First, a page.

STOCKHOLM, Sweden — The beneficial effects of the duodenal jejunal bypass liner (EndoBarrier, GI Dynamics) may outweigh the risks for some patients with type 2 diabetes, new data suggest.
The EndoBarrier, a 60-cm implantable sleeve, is endoscopically placed into the first part of the small intestine, creating a physical barrier between receptors in the intestinal wall and food. The mechanism mimics that of the Roux-en-Y gastric bypass bariatric procedure. It is placed for 12 months and then removed. It has been shown to lead to weight loss and improve A1c levels in people with type 2 diabetes and obesity.
The device has never been approved in the United States. It had received a CE Mark in 2010 for the treatment of type 2 diabetes and obesity, but that was revoked in 2017 after the US Food and Drug Administration halted a pivotal US trial because of a 3.5% hepatic abscess rate. At the time, more than 3000 patients had received the implant.
Now, GI Dynamics has applied for restoration of the CE Mark and launched a new pivotal clinical trial in the United States.
Registry data for more than 1000 patients in several countries implanted with EndoBarrier when it was available showed a much lower hepatic abscess rate of just 1.1%.
The real-world data were presented September 20 here at the European Association for the Study of Diabetes (EASD) 2022 Annual Meeting by Bob Ryder, MD, clinical lead of the Association of British Clinical Diabetologists (ABCD) audits of new diabetes therapies and devices.
Likely Benefits of EndoBarrier Outweigh the Risks
EndoBarrier, a duodenal jejunal bypass liner
“The international data from the EndoBarrier worldwide registry suggest that the likely benefit of EndoBarrier treatment outweigh the risks,” said Ryder, who has conducted two clinical trials of the EndoBarrier within the UK National Health Service that are due to be published soon.
He told Medscape Medical News that the device isn’t first-line therapy for type 2 diabetes or obesity but may be an alternative to bariatric surgery when lifestyle and pharmacotherapy aren’t effective.
“You wouldn’t use it until you’ve tried everything else. [Compared with bariatric surgery], this is easy. You just slip the EndoBarrier in, [patients] lose a stack of weight, and their diabetes gets better.”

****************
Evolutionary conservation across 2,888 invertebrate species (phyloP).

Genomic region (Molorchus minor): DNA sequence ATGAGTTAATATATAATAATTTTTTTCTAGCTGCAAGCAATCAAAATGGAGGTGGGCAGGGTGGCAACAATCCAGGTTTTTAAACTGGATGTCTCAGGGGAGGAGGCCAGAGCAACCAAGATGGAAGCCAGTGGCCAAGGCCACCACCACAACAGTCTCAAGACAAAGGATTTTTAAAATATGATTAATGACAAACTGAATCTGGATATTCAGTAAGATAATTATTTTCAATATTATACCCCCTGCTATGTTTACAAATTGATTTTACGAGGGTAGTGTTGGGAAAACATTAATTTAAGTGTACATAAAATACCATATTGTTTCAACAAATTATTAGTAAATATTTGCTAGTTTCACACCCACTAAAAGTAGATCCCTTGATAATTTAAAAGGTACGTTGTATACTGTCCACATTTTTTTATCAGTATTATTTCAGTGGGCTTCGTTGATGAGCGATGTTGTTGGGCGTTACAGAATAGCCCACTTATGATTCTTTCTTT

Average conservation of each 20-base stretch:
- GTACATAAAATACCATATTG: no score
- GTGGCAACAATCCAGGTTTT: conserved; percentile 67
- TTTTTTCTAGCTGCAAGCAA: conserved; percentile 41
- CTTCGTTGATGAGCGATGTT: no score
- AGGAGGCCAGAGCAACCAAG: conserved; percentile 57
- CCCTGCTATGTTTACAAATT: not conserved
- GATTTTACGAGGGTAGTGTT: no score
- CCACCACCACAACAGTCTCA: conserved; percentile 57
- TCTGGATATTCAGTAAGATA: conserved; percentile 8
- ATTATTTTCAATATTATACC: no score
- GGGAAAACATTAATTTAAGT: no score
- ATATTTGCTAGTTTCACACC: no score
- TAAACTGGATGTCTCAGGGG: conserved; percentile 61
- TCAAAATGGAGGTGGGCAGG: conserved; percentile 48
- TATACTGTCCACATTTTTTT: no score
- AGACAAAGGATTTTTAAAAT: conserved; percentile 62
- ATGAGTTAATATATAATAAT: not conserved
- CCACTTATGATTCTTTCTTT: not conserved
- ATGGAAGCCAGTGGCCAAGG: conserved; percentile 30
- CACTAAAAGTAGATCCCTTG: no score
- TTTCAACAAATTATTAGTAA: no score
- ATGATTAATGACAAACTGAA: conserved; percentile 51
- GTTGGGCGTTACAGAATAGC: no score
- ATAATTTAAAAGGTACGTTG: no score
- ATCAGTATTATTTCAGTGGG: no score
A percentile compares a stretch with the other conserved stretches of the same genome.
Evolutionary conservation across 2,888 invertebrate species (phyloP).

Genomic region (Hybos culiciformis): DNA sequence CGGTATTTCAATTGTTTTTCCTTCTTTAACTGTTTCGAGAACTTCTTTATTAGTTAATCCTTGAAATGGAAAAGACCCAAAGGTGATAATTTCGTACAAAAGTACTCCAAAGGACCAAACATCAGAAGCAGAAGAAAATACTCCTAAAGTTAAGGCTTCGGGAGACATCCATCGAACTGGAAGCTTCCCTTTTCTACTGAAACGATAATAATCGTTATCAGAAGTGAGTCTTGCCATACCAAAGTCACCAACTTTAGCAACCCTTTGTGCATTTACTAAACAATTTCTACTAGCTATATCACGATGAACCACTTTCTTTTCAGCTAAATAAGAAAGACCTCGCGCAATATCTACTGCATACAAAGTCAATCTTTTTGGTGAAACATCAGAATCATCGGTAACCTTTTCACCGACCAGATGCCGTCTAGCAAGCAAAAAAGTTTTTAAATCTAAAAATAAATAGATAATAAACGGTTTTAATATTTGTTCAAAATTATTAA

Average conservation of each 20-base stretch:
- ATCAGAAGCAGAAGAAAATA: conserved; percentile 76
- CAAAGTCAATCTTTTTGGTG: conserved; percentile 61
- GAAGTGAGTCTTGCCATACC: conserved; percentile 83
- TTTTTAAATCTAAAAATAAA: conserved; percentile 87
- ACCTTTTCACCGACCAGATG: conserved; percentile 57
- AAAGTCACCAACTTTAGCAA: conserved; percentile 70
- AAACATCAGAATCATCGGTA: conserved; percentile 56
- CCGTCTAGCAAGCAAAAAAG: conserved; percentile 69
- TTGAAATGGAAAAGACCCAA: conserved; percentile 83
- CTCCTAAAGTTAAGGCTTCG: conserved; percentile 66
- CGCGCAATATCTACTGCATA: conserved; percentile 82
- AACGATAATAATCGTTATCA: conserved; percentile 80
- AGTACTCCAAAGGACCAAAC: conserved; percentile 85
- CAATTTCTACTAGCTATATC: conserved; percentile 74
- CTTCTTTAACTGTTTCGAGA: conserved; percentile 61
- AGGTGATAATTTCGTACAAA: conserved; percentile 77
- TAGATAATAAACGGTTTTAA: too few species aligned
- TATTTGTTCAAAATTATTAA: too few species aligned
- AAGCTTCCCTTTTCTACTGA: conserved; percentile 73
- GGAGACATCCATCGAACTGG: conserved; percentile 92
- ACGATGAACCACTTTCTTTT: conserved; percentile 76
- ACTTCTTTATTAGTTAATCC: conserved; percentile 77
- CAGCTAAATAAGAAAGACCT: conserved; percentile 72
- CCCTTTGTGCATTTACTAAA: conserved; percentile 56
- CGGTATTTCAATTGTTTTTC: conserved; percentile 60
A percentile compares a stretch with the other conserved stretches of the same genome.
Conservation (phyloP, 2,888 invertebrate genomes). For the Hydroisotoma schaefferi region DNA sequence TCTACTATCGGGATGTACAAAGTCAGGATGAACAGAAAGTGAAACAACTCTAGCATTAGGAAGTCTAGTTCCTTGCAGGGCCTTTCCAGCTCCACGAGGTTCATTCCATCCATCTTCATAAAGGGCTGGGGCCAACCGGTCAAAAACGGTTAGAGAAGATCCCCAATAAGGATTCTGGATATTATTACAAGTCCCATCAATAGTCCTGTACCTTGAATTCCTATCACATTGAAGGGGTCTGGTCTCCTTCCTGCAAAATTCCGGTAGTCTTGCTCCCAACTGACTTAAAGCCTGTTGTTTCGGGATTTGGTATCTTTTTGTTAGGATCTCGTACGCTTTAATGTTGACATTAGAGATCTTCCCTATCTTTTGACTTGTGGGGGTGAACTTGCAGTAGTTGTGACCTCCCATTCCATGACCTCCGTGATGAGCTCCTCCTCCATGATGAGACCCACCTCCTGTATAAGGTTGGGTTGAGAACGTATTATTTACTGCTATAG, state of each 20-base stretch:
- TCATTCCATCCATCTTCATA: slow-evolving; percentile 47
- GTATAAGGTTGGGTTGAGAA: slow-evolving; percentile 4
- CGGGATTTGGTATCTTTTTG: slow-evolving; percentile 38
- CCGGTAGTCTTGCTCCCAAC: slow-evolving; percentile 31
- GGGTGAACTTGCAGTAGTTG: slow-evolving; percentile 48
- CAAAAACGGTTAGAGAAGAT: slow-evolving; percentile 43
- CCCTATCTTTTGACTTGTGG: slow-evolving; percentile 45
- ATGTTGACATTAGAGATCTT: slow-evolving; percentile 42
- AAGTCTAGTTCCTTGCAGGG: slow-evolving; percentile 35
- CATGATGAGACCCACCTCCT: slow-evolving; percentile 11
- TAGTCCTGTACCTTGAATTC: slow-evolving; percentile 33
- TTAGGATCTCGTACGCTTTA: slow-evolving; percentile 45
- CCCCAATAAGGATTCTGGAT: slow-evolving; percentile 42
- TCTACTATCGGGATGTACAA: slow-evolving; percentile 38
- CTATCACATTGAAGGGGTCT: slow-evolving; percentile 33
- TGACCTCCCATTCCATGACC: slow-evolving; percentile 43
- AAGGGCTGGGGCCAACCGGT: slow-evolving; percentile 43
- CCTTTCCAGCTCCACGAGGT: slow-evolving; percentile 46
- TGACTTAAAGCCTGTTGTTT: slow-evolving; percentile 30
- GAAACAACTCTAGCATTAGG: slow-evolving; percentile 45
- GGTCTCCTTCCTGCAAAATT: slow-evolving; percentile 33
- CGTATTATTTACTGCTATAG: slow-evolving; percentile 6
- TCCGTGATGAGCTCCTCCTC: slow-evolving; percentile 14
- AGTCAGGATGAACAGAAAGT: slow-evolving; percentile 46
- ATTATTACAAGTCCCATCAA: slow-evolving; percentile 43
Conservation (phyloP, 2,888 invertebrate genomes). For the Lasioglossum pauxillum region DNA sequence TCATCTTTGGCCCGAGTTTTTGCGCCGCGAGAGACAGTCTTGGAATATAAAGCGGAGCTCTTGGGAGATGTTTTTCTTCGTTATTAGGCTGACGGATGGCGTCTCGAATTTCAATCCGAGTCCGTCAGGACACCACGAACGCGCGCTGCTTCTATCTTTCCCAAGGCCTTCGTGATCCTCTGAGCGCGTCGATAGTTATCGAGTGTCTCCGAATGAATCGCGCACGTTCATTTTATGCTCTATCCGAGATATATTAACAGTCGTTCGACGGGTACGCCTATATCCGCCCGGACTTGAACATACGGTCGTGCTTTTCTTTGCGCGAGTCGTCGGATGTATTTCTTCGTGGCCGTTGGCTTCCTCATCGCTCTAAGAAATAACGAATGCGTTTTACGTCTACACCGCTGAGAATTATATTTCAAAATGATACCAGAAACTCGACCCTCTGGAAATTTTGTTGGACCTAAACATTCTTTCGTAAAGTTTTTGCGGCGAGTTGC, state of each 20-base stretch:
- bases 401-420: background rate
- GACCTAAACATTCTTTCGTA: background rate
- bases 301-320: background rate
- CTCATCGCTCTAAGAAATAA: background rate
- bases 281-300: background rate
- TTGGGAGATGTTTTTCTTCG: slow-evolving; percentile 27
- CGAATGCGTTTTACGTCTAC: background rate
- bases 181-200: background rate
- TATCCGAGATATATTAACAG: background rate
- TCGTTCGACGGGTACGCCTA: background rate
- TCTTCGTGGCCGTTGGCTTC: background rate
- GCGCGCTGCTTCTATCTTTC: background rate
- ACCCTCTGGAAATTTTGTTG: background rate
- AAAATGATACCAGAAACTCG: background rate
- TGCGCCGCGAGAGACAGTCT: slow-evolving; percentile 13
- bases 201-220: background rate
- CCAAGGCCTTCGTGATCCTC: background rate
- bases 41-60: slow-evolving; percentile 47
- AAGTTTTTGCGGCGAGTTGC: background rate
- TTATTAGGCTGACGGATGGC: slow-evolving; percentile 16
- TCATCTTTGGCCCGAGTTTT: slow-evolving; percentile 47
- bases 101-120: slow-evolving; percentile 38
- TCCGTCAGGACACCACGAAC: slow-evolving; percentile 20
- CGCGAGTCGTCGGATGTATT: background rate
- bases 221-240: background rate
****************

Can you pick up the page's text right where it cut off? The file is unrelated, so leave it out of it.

Asked for comment, session moderator Leszek Czupryniak, MD, PhD, told Medscape Medical News: “It’s an interesting device that has been around for quite some time already. This was a vast group with very impressive results. The most interesting thing was that you have [the EndoBarrier] implanted for a year and then it changes your life so much. You lose weight, it probably changes your lifestyle, and then you’re able to maintain this lost body weight for years.”
Regarding the target patient population, Czupryniak said: “I would say patients in whom pharmacotherapy failed, or they can’t afford to pay for [glucagon-like peptide-1 agonists] long-term. Also, patients who won’t agree to be operated on.”
“For those with a [body mass index (BMI)] of 50 kg/m2 or more who are no longer able to move around easily, there’s very little to offer, whether they have diabetes or not. This is something between pharmacotherapy and surgery, or perhaps could be combined with pharmacotherapy. And it’s reversible, so if they don’t like it you can take it out,” added Czupryniak, who is head of the diabetes and internal medicine department at the University of Warsaw, Poland.
A1c, Weight, Cholesterol, and Blood Pressure Improved
The independent, secure, online registry was established under the auspices of ABCD in 2017 for the collection of EndoBarrier data worldwide after it had been withdrawn from multiple markets where it had been approved. As of March 2022, data had been submitted for 1022 patients from 34 centers in 10 countries, including Australia, Austria, Brazil, Czech Republic, England, Germany, Israel, Netherlands, Scotland, and Slovenia.
Patients were a mean age of 51.3 years, 52.5% were men, average BMI was 41.1 kg/m2, and 84.9% had type 2 diabetes.
The device is inserted endoscopically during a 40-minute outpatient procedure and is intended to stay in place for just a year. It aids weight loss by preventing food absorption along a section of the duodenum and jejunum and is cheaper than bariatric surgery, at around $3000, compared with $10,000 for a procedure such as gastric bypass.